- Read the Arabic description on the publisher’s website.
- Read Al-Hayat‘s review of this translation of Democracies in Danger.
On Democracy by Robert Dahl
Robert Dahl begins with an overview of the early history of democracy. He goes on to discuss differences among democracies, criteria for a democratic process, basic institutions necessary for advancing the goals of democracy, and the social and economic conditions that favor the development and maintenance of these institutions. The book also examines the major problems that democratic countries will face in the twenty-first century, problems that will arise from complexities in the economic order, from internationalization, from cultural diversity, and from the difficulty of achieving an adequate level of citizen competence.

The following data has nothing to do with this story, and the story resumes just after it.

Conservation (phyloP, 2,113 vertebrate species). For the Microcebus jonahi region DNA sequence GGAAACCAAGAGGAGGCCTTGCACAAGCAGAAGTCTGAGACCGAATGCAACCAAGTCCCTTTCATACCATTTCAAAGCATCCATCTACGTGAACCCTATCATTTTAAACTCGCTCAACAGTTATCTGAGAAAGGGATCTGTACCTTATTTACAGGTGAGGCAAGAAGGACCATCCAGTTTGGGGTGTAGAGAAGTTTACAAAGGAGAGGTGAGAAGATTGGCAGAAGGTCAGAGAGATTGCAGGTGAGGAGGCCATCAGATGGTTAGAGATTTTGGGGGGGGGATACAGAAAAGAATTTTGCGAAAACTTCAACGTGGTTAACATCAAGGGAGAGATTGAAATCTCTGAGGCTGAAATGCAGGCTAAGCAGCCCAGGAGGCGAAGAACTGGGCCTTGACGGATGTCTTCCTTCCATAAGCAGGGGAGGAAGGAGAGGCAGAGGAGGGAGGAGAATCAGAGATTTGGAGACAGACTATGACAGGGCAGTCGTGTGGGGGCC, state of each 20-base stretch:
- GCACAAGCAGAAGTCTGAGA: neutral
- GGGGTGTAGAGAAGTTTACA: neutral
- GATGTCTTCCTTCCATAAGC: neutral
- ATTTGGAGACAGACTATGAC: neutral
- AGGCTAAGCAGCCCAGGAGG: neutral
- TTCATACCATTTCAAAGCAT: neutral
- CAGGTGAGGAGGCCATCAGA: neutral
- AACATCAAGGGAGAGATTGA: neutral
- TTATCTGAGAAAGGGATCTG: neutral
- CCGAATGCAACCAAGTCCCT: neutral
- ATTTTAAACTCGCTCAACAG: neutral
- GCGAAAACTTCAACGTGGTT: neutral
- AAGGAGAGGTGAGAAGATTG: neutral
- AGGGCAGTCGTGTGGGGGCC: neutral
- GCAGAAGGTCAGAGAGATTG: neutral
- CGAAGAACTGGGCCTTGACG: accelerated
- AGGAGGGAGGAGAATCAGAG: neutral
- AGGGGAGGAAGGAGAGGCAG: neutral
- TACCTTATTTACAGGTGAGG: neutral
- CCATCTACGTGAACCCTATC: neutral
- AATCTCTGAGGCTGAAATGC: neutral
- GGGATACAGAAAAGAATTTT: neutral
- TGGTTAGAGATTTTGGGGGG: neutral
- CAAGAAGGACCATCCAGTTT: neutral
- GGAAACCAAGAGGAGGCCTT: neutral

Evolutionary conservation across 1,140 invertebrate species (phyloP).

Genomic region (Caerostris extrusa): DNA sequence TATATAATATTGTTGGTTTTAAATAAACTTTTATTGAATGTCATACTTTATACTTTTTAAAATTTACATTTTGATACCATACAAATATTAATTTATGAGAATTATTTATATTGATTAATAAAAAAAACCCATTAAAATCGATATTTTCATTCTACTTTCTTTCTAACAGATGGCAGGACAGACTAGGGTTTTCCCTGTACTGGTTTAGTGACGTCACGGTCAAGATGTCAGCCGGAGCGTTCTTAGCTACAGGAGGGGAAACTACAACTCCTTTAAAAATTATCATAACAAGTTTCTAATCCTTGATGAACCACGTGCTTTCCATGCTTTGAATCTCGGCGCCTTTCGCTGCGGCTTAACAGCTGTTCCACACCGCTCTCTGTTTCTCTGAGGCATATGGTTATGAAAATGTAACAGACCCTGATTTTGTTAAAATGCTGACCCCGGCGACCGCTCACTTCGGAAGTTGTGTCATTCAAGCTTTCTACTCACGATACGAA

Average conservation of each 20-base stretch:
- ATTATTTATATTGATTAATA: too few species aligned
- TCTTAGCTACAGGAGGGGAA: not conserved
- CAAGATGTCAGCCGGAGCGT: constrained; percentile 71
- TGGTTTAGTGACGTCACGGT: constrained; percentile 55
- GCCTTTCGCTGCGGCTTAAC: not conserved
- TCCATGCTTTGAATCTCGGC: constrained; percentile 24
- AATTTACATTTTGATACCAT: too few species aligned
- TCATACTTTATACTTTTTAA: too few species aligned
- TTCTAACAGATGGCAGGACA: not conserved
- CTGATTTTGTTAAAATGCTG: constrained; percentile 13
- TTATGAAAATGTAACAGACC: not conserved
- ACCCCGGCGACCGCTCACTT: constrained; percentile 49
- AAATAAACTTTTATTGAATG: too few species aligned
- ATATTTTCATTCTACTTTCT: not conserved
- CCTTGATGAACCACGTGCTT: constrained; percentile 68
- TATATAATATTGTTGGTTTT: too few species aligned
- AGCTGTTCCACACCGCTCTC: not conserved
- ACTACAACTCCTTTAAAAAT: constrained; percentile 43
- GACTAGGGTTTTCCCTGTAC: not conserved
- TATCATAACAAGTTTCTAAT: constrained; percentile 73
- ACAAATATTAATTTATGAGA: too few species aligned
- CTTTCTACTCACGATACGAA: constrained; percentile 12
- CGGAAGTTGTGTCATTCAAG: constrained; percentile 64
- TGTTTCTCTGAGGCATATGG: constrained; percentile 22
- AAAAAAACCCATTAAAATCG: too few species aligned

Patterns of Democracy by Arend Lijphart
Arend Lijphart offers a broad and deep analysis of two competing types of democracy. The first, majoritarian or Westminster democracy, is what most people immediate think of when they think of democracy: A legislature elected by a simple majority of the voters governs, and voters throw the ruling party out if it governs poorly. The second type of democracy, consensus democracy, involves far greater compromise and significant minority rights. Examining thirty-six democracies during the period from 1945 to 2010, Lijphart concludes that consensus democracies are superior.
Democracy & Islam in Indonesia by Mirjam Kunkler and Alfred Stepan